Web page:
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The American Dream in Of Mice and Men

The American Dream in Of Mice and Men
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  • 0:03 The American Dream
  • 0:59 A Plot of Land
  • 2:18 Family
  • 3:19 Freedom From Authority
  • 4:43 Lesson Summary
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Lesson Transcript
Instructor: Terri Beth Miller

Terri Beth has taught college writing and literature courses since 2005 and has a PhD in literature.

This lesson explores the theme of the American Dream in John Steinbeck's 1937 classic, 'Of Mice and Men.' The lesson argues that in Steinbeck's novel, the American Dream is a dream granted only to a select few.

The American Dream

In the 1920s and 1930s, John Steinbeck traveled the United States, using journalistic techniques to investigate the lives of America's forgotten people, particularly the working class and the poor. Steinbeck translates these experiences into some of the most iconic works of American realist literature, including Of Mice and Men.

Steinbeck's novels explore the wide and ever-increasing gulf between the privileged and the destitute in twentieth century America. His novels interrogate the American Dream, the idea that in America, your hard work can achieve your every heart's desire.

This is especially true of Of Mice and Men. Published in 1937, at the height of The Great Depression, it is the story of two itinerant, or wandering, farm workers, George Milton and Lennie Small, as they roam Depression-era California looking for steady work.

A Plot of Land

Since the very founding of the nation, the great hope and promise for prosperity in America has been in its land, the idea that any man (and the image was almost always the image of a man) could wrest endless riches from his land, if only he was willing to work for it: to sweat and bleed for the land that was his. This is America, the land of opportunity in its most literal sense.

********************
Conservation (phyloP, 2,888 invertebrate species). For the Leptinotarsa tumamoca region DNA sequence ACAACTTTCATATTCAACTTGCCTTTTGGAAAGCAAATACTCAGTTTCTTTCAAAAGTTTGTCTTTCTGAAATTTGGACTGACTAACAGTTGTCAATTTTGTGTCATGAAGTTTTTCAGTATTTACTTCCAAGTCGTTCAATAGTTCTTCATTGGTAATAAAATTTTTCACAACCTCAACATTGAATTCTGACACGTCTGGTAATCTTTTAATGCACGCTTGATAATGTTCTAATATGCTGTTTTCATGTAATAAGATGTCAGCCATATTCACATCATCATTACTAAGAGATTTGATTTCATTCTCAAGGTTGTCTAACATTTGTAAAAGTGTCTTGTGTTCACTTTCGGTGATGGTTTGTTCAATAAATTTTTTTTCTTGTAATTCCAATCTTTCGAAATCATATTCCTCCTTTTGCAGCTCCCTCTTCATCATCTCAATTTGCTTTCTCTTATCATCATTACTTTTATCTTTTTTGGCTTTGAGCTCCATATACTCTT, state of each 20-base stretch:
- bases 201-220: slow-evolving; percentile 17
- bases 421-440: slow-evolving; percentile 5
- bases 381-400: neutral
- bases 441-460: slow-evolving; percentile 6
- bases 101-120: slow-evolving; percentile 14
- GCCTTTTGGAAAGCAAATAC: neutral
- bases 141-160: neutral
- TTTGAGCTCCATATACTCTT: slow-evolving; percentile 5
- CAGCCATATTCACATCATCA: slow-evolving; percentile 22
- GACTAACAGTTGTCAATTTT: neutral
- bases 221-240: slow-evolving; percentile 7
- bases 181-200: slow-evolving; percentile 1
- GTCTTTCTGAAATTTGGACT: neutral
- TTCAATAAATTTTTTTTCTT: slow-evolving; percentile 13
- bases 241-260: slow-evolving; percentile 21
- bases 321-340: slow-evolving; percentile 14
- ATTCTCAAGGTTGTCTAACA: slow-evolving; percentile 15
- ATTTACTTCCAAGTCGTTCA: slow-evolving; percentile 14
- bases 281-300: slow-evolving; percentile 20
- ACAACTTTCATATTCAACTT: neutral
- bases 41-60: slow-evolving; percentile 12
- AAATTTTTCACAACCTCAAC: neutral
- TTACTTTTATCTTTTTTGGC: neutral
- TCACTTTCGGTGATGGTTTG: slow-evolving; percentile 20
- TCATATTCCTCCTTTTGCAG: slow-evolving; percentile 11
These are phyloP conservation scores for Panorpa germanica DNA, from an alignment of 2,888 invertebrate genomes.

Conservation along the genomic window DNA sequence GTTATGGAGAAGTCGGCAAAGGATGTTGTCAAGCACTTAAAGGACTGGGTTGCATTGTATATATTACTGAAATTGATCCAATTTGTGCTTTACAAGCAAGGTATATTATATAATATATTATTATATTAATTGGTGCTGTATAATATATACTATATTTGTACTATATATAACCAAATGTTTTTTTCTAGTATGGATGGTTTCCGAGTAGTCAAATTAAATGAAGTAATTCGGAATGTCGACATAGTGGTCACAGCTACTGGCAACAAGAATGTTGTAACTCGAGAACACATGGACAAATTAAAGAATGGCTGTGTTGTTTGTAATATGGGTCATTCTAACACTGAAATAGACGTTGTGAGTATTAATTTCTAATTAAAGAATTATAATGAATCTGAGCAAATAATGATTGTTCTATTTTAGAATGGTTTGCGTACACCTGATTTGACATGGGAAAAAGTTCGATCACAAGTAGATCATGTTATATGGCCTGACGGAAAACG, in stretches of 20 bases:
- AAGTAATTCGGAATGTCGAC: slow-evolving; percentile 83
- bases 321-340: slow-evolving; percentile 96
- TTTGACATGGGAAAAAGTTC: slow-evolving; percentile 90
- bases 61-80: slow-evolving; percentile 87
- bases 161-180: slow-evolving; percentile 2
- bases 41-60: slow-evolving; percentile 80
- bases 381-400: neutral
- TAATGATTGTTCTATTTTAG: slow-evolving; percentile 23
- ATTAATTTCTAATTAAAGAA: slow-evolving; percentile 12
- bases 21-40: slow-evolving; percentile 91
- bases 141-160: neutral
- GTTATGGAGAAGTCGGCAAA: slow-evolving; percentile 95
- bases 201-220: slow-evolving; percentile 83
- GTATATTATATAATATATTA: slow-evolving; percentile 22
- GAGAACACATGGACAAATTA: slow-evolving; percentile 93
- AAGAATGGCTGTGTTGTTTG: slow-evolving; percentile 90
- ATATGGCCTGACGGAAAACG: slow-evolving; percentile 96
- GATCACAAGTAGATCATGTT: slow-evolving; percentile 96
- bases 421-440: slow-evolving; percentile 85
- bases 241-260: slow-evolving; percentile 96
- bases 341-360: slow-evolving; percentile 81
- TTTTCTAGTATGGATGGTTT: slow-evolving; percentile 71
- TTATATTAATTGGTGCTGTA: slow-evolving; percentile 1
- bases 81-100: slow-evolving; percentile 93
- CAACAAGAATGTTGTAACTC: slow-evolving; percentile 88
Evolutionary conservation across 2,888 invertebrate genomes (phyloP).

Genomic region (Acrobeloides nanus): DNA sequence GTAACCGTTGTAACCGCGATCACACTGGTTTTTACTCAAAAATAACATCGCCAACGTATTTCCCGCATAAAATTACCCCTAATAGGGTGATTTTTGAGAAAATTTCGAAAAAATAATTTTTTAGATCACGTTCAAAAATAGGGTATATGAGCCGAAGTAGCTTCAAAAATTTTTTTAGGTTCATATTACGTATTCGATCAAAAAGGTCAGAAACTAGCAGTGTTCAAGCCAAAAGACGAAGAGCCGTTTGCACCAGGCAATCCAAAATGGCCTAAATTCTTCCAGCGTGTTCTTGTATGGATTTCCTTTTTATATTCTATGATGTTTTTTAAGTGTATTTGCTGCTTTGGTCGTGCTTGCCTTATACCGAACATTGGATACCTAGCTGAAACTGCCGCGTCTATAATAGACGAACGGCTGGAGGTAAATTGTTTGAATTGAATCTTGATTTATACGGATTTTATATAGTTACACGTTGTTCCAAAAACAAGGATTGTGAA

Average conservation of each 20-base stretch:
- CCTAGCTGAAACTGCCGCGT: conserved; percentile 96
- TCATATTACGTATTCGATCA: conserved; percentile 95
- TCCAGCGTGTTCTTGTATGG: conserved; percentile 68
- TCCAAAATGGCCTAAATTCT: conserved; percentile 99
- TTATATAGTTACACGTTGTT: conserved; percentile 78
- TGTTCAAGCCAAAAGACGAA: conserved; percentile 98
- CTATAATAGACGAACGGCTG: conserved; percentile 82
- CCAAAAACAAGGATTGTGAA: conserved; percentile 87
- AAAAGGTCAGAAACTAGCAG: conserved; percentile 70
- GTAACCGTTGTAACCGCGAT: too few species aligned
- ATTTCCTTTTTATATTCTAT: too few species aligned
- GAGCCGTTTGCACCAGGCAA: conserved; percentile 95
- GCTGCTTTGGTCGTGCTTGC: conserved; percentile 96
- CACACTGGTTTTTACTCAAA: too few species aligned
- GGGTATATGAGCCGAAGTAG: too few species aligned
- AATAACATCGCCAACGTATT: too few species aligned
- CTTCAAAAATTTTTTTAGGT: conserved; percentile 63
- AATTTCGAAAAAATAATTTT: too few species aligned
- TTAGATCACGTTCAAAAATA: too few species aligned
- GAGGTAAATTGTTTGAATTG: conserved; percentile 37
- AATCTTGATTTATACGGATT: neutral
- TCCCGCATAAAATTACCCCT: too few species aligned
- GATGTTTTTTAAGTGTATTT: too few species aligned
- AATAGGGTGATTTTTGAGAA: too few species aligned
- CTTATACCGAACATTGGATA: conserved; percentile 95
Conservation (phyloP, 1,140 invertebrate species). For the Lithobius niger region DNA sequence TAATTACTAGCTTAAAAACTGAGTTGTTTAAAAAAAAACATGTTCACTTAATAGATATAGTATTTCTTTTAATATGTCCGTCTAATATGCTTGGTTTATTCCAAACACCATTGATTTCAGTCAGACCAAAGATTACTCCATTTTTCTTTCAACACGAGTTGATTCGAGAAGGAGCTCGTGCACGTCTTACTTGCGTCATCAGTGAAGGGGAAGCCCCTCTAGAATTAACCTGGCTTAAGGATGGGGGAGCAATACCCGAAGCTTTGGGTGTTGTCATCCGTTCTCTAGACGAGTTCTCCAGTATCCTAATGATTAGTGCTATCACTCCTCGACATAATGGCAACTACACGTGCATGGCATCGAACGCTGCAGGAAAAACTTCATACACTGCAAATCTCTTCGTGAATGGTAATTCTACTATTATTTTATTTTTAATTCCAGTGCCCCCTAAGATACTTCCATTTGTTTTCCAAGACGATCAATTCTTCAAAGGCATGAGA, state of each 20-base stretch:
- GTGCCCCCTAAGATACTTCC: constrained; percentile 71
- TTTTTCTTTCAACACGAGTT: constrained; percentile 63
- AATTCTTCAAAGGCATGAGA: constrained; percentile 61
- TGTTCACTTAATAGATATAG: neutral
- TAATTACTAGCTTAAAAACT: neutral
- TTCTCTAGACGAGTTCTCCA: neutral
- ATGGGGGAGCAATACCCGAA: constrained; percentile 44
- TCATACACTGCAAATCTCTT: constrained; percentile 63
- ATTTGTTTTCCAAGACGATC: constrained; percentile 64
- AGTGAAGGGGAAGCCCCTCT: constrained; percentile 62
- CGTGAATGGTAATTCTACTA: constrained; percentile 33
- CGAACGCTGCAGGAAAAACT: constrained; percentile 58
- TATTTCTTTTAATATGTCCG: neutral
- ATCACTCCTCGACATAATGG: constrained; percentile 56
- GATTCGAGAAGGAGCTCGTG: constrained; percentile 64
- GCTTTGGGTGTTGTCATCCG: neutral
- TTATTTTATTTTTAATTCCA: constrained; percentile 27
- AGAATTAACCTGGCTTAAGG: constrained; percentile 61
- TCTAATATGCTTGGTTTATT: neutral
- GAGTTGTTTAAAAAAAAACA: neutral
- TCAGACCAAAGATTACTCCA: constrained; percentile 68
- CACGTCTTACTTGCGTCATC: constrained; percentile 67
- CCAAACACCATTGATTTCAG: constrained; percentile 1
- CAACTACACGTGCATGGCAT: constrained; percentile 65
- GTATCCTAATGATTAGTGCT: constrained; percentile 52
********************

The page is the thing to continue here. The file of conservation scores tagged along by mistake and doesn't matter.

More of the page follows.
But in Of Mice and Men,George and Lennie have no land. As itinerant workers, they have no stability whatsoever. Theirs is a nomadic existence. They follow the work and rumors of work, struggling simply to find food and shelter adequate enough to stay alive.

Because their need drives them restlessly from place-to-place, they lose their independence, the autonomy and self-sufficiency that is in itself a part of the American Dream. In the novella, the image of the ideal American, of the hope and greatness of America itself, is above all the image of independence, of one who thinks, acts, and does for himself. Lennie and George do not have this luxury. They are uprooted and unmoored, chasing work and chasing home.

Lennie and George's ultimate goal is to buy a plot of land to farm, one on which to settle down and build a home and family - and in the process buy back something of their freedom.

Family

Owning land may be the foundation of the American Dream, but family completes that dream. During the Great Depression, many families were torn apart. Husbands deserted families because they could not bear to read in their children's starving faces their own feelings of failure. Siblings were separated, farmed out to caregivers who might be able to handle the burden of one additional mouth, but not three.

It was a lonely, fractured existence. But George and Lennie cling to something that the other workers don't have: each other. Together, George and Lennie have formed a protective brotherhood. George is small and wise. Lennie is large but has the mind of a child. George guides and protects Lennie from the many things Lennie cannot understand. And Lennie loves George, looks up to him, and uses his vast physical strength to work harder than any of the men on the farm - all to bring them closer to their dream of buying some land and making a home. They are companions in a shared dream when all that unites the other men is their loneliness.

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